An early season Serie A blockbuster between last season’s top two Juventus and Roma saw the capital city side record an invaluable 2-1 win on Sunday, suggesting a potential change in the balance of power in Italian football.
The Turin giants have been the dominant force in recent times, winning an enviable four consecutive Scudetti and have had the hex over the Stadio Olimpico outfit.
Under Rudi García the Giallorossi have been reinvigorated over the last 24 months and with some careful recruitment over the off-season it looks like Roma are potentially capable of going one step better than the second place they have finished in the last two seasons.
Following on from the game, here is the prognosis on Italian football’s top two teams.
The home starting XI that took to the field at the weekend featured five new players signed over the summer, which shows the extent to which Roma have strengthened ahead of the campaign.
At left-back, Lucas Digne has been reunited with former manager García and immediately looks like an upgrade on the capital city side’s existing options.
His debut was impressive from both a defensive and attacking perspective, with the full-back’s loan addition one of the shrewdest transfers in European football over recent months.
The gifted Bosnian centre forward, who scored some vital goals over the years for Manchester City, will look to play week-in, week-out, with the suggestion that Roma legend Francesco Totti may well finally have to play a back-up role this season.
On the wings, Iago Falque looked dangerous following a move from Genoa, while Mohamed Salah’s pace and incision from last term at Fiorentina was on show again for his new team.
With the likes of Messi-in-waiting Juan Iturbe and García favourite Gervinho on the bench, Roma’s attacking options are looking comprehensive.
A number of other facets of the team stood out.
Daniele De Rossi’s move to centre-half could well be permanent given the quality Roma possess in midfield and the experienced Italy international looked assured and comfortable in a sweeper role of sorts.
Miralem Pjanić again showed his immaculate technique, while Seydou Keita dominated the physical battles against a depleted Juventus midfield.
Finally, Radja Nainggolan has become accustomed to being the man to drive the Roma side forward in the absence of crocked Dutchman Kevin Strootman.
However, it now appears that the combustive Belgian is at the same level as the former PSV Eindhoven box-to-box man, with Nainggolan one of Italian football’s most impressive midfielders.
The balance of Roma’s side looks a lot better this season, while García has options all over the park to choose from; with Juventus stuttering, this could well be the Stadio Olimpico outfit’s best chance to become Italian champions since their last triumph in 2001.
Any suggestions that the Bianconeri had to merely turn up again this year to retain their Serie A crown have been blown out of the water in the first fortnight of the new campaign, with Max Allegri’s men losing both of their opening fixtures.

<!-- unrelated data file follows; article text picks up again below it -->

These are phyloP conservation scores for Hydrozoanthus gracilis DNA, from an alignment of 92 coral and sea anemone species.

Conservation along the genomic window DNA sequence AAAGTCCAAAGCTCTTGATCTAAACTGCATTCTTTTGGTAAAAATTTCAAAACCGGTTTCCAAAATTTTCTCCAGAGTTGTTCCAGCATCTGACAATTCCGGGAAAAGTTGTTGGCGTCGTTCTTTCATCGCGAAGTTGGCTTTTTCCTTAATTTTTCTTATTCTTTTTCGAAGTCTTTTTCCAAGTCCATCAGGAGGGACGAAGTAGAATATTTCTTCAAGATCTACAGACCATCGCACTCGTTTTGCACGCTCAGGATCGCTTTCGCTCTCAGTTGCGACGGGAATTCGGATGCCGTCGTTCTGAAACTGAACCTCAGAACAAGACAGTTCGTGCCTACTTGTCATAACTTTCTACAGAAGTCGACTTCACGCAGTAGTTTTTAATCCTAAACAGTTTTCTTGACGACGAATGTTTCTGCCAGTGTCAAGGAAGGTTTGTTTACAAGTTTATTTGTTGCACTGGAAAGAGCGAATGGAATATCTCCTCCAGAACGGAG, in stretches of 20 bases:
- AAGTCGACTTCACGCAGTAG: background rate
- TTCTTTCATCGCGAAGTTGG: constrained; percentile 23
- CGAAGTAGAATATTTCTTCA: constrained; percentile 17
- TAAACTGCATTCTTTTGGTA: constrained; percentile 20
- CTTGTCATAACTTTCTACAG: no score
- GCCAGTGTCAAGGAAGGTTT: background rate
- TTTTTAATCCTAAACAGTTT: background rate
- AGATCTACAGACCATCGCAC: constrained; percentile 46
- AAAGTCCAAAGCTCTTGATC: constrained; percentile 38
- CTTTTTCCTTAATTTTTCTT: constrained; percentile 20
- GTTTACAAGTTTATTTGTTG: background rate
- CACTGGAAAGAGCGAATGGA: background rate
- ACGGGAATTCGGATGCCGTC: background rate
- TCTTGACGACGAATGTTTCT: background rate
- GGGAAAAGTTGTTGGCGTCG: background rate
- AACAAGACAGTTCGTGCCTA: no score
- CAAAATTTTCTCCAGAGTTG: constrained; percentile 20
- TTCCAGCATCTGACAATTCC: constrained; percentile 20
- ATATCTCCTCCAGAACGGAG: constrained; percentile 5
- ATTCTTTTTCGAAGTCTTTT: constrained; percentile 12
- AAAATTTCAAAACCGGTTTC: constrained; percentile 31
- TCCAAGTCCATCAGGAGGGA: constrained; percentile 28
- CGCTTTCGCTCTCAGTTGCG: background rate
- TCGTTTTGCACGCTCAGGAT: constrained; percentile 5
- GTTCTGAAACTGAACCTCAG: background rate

Although talk of crisis is massively premature, Juventus have been virtually unrecognisable from the team that powered their way to the Champions League final last term.
The loss of key players in the off-season has the potential to derail the Turin giants, with Andrea Pirlo, Arturo Vidal and Carlos Tevez being sorely missed on Sunday.
Last season Allegri opted to switch to a back four on frequent occasion to house four top-class midfielders, but the former AC Milan boss has started this term with a 3-5-2 formation – potentially to overcome the loss of key figures in midfield.
The major issue Juve had when in possession was a lack of link play between the lines.
While last season Pirlo would pick up possession between the team’s centre-halves; against Roma Leonardo Bonucci and Giorgio Chiellini had the ball on numerous occasions with no short option available.
In this respect, the return of the injured Claudio Marchisio will be essential for the Turin side to regain cohesion, while Paul Pogba will have to step up and play a more dominant role centrally.
Sami Khedira’s long-term injury could not have come at a worse time, while the fielding of Stefano Sturaro and Simone Padoin in the boiler room is a decision that will take justification over time.
Juve have clearly looked to address the sudden shortage, with a permanent deal for Inter’s Hernanes and a loan switch for Marseille’s Mario Lemina concluded before the transfer window closes.
In attack, Tevez’s role as the link between midfield and the forward line cannot be understated, while Vidal’s ability to burst forward from deep will be something that Allegri will have to replace.
With targetman Mario Mandžukić leading the line at the weekend, it appeared that the Bianconeri resorted to aimless crossing towards the Croat, which came to little, instead of the intricate play that has become common place in recent years.
Paulo Dybala is an immensely talented young player but has huge shoes to fill in the former of countryman Tevez, while the exit of the promising Kinglsey Coman to Bayern Munich this week makes very little sense from a footballing perspective.
The change in personnel and loss of some key figures has clearly impacted on Juventus’ cohesion in the early days of the new campaign.
Although it would be foolish to rule out the perennial heavyweights, the Bianconeri’s changing dynamic suggests that this season’s race for the Scudetto will be as tightly contested as any time in the recent memory.